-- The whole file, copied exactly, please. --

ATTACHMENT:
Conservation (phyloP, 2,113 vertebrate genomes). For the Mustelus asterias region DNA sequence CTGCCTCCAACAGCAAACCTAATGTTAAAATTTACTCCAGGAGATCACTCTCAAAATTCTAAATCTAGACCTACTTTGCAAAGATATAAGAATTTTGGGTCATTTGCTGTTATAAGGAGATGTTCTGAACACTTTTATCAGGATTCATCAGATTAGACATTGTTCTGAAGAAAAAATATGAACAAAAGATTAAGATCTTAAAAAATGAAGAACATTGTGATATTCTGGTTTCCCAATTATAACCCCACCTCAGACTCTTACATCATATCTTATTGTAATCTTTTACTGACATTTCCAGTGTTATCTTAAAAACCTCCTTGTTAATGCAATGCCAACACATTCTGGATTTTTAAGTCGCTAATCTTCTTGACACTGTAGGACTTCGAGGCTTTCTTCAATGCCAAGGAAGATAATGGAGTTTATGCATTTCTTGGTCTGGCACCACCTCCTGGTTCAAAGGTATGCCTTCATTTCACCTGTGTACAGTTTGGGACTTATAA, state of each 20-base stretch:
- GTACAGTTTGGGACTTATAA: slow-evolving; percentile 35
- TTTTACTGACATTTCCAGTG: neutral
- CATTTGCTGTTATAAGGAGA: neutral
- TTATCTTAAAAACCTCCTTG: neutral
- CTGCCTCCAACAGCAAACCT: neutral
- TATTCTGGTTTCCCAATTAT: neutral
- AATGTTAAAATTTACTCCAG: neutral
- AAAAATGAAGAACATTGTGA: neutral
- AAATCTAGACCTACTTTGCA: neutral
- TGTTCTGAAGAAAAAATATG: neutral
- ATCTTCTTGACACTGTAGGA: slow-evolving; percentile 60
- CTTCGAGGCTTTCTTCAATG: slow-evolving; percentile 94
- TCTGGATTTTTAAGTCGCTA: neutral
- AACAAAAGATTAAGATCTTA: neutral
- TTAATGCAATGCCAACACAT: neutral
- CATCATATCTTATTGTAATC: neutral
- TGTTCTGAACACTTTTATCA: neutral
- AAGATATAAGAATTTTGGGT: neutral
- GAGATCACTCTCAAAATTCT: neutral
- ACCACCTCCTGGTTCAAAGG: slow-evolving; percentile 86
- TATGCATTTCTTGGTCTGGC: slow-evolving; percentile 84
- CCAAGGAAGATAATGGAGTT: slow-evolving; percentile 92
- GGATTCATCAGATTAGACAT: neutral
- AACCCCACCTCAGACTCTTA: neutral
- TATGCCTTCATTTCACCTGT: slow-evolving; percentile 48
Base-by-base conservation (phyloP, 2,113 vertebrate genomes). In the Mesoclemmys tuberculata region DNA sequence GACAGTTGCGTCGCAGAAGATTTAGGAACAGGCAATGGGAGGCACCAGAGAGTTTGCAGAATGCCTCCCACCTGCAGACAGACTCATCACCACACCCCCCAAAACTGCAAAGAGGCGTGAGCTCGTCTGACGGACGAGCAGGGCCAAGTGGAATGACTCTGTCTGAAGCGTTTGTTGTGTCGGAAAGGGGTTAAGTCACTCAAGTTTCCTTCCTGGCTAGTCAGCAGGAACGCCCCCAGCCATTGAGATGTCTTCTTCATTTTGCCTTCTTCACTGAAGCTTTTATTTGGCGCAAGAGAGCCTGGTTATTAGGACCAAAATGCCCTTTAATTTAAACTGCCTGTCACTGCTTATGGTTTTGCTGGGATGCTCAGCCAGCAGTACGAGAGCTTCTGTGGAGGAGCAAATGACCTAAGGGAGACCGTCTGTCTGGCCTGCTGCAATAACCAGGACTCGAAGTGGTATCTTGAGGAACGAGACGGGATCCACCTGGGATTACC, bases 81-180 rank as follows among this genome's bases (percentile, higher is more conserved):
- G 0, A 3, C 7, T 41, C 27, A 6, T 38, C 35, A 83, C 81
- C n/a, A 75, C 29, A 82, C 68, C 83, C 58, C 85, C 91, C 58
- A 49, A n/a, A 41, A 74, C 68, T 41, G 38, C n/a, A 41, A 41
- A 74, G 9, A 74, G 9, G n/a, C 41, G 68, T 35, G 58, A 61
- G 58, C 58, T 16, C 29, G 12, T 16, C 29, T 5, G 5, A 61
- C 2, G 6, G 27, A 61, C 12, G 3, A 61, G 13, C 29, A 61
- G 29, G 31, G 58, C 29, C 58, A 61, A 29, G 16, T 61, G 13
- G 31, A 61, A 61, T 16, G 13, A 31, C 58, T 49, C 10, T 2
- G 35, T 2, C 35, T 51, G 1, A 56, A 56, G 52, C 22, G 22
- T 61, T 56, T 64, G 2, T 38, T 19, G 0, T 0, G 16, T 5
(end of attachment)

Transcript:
Conservation (phyloP, 2,113 vertebrate genomes). For the Mustelus asterias region DNA sequence CTGCCTCCAACAGCAAACCTAATGTTAAAATTTACTCCAGGAGATCACTCTCAAAATTCTAAATCTAGACCTACTTTGCAAAGATATAAGAATTTTGGGTCATTTGCTGTTATAAGGAGATGTTCTGAACACTTTTATCAGGATTCATCAGATTAGACATTGTTCTGAAGAAAAAATATGAACAAAAGATTAAGATCTTAAAAAATGAAGAACATTGTGATATTCTGGTTTCCCAATTATAACCCCACCTCAGACTCTTACATCATATCTTATTGTAATCTTTTACTGACATTTCCAGTGTTATCTTAAAAACCTCCTTGTTAATGCAATGCCAACACATTCTGGATTTTTAAGTCGCTAATCTTCTTGACACTGTAGGACTTCGAGGCTTTCTTCAATGCCAAGGAAGATAATGGAGTTTATGCATTTCTTGGTCTGGCACCACCTCCTGGTTCAAAGGTATGCCTTCATTTCACCTGTGTACAGTTTGGGACTTATAA, state of each 20-base stretch:
- GTACAGTTTGGGACTTATAA: slow-evolving; percentile 35
- TTTTACTGACATTTCCAGTG: neutral
- CATTTGCTGTTATAAGGAGA: neutral
- TTATCTTAAAAACCTCCTTG: neutral
- CTGCCTCCAACAGCAAACCT: neutral
- TATTCTGGTTTCCCAATTAT: neutral
- AATGTTAAAATTTACTCCAG: neutral
- AAAAATGAAGAACATTGTGA: neutral
- AAATCTAGACCTACTTTGCA: neutral
- TGTTCTGAAGAAAAAATATG: neutral
- ATCTTCTTGACACTGTAGGA: slow-evolving; percentile 60
- CTTCGAGGCTTTCTTCAATG: slow-evolving; percentile 94
- TCTGGATTTTTAAGTCGCTA: neutral
- AACAAAAGATTAAGATCTTA: neutral
- TTAATGCAATGCCAACACAT: neutral
- CATCATATCTTATTGTAATC: neutral
- TGTTCTGAACACTTTTATCA: neutral
- AAGATATAAGAATTTTGGGT: neutral
- GAGATCACTCTCAAAATTCT: neutral
- ACCACCTCCTGGTTCAAAGG: slow-evolving; percentile 86
- TATGCATTTCTTGGTCTGGC: slow-evolving; percentile 84
- CCAAGGAAGATAATGGAGTT: slow-evolving; percentile 92
- GGATTCATCAGATTAGACAT: neutral
- AACCCCACCTCAGACTCTTA: neutral
- TATGCCTTCATTTCACCTGT: slow-evolving; percentile 48
Base-by-base conservation (phyloP, 2,113 vertebrate genomes). In the Mesoclemmys tuberculata region DNA sequence GACAGTTGCGTCGCAGAAGATTTAGGAACAGGCAATGGGAGGCACCAGAGAGTTTGCAGAATGCCTCCCACCTGCAGACAGACTCATCACCACACCCCCCAAAACTGCAAAGAGGCGTGAGCTCGTCTGACGGACGAGCAGGGCCAAGTGGAATGACTCTGTCTGAAGCGTTTGTTGTGTCGGAAAGGGGTTAAGTCACTCAAGTTTCCTTCCTGGCTAGTCAGCAGGAACGCCCCCAGCCATTGAGATGTCTTCTTCATTTTGCCTTCTTCACTGAAGCTTTTATTTGGCGCAAGAGAGCCTGGTTATTAGGACCAAAATGCCCTTTAATTTAAACTGCCTGTCACTGCTTATGGTTTTGCTGGGATGCTCAGCCAGCAGTACGAGAGCTTCTGTGGAGGAGCAAATGACCTAAGGGAGACCGTCTGTCTGGCCTGCTGCAATAACCAGGACTCGAAGTGGTATCTTGAGGAACGAGACGGGATCCACCTGGGATTACC, bases 81-180 rank as follows among this genome's bases (percentile, higher is more conserved):
- G 0, A 3, C 7, T 41, C 27, A 6, T 38, C 35, A 83, C 81
- C n/a, A 75, C 29, A 82, C 68, C 83, C 58, C 85, C 91, C 58
- A 49, A n/a, A 41, A 74, C 68, T 41, G 38, C n/a, A 41, A 41
- A 74, G 9, A 74, G 9, G n/a, C 41, G 68, T 35, G 58, A 61
- G 58, C 58, T 16, C 29, G 12, T 16, C 29, T 5, G 5, A 61
- C 2, G 6, G 27, A 61, C 12, G 3, A 61, G 13, C 29, A 61
- G 29, G 31, G 58, C 29, C 58, A 61, A 29, G 16, T 61, G 13
- G 31, A 61, A 61, T 16, G 13, A 31, C 58, T 49, C 10, T 2
- G 35, T 2, C 35, T 51, G 1, A 56, A 56, G 52, C 22, G 22
- T 61, T 56, T 64, G 2, T 38, T 19, G 0, T 0, G 16, T 5